Where have we heard this before? Last week, after he was chosen for the Jnanpith award, Marathi writer Bhalachandra Nemade took up a pet theme, speaking about the need for “deshivaad (nativism)” in literature. He accused Indian writers in English of “pandering to the West”, and claimed that English was killing other languages in India and elsewhere. One of his targets was Salman Rushdie, who responded by calling Nemade a “grumpy old b…..d”. Back in the 1990s, it was Rushdie who had set off a nativism debate, though from the other end of the spectrum. Introducing an anthology of Indian literature, he had claimed that post-Independence Indian writers in English had created “a stronger and more important body of work” than those writing in the bhashas. Now for a rerun.
Nemade’s argument is that the only authentic experience in literature is that which is rooted in a locale and expressed in the local language. But is indigeneity such a desirable trait in a writer? And is the language of expression the only source of indigeneity? It has been said that Indian writing in English is itself a distinct genre. A pioneer of Indian writing in English, Raja Rao, forged his narrative form by borrowing heavily from an oral tradition that turned every story into mythology. Others, like A.K. Ramanujan, wrote in three languages, including English, refusing to be at home or in exile in any of them.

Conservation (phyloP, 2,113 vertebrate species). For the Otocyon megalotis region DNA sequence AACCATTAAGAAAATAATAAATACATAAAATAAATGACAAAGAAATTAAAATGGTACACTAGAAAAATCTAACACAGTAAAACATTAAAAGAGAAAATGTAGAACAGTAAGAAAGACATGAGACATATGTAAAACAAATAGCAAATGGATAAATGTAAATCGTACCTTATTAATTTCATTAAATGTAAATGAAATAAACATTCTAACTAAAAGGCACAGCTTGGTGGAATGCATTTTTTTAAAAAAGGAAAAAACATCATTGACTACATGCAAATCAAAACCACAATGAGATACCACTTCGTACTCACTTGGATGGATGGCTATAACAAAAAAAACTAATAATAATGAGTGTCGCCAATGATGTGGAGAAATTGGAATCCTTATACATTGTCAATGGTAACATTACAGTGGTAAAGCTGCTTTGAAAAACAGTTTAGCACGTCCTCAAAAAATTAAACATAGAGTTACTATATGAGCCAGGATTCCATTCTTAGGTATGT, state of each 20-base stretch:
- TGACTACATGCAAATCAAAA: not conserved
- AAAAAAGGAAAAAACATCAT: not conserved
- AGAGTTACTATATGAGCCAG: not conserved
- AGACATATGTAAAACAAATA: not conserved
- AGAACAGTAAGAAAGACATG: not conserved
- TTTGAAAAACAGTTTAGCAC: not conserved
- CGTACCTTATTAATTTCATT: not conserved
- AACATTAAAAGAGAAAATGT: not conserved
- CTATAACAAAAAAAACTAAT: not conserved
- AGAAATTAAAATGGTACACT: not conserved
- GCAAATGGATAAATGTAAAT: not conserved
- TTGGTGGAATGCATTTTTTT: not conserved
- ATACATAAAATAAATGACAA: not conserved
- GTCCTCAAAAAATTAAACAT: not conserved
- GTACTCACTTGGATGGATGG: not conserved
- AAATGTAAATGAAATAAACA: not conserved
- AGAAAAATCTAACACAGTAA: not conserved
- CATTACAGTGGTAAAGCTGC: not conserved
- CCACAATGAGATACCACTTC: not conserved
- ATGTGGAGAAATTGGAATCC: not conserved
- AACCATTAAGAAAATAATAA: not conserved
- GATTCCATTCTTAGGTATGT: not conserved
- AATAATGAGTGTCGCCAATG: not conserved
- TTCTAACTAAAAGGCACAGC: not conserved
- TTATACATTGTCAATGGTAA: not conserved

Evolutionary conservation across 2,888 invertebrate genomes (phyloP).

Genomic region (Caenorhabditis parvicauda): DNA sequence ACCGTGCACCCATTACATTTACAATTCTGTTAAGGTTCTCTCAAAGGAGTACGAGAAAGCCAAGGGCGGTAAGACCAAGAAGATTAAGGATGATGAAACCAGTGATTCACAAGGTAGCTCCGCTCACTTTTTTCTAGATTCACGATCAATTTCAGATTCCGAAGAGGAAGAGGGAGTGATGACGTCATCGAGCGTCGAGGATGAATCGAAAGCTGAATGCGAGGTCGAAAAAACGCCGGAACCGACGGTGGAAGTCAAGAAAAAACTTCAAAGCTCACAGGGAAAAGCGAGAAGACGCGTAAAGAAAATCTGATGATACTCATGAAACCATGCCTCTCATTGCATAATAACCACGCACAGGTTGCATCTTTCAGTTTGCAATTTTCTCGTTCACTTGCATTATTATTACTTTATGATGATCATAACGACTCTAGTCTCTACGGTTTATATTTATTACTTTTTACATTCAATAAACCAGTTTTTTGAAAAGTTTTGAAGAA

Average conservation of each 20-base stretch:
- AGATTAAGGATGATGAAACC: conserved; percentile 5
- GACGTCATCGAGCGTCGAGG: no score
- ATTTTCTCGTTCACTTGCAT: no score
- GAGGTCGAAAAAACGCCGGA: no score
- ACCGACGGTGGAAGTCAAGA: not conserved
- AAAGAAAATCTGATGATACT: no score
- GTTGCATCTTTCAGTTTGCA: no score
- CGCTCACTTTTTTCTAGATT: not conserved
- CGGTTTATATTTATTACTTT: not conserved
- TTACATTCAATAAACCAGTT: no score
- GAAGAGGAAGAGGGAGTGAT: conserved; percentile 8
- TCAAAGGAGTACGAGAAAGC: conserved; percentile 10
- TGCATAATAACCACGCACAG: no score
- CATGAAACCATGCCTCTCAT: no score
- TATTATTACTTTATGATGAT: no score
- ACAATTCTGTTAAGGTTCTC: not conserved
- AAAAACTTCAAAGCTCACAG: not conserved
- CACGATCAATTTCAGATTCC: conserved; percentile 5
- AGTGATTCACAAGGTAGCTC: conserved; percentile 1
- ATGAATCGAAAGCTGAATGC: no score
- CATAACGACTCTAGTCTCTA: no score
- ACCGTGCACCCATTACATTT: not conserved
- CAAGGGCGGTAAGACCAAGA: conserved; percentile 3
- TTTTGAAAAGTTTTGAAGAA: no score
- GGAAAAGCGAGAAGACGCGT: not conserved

With migration and exile becoming the dominant states of modern life, the ideas of “mother tongue” and “motherland” need to be reimagined. Nativism, as rootedness in a “local” language, has outlived its relevance even in literary debates.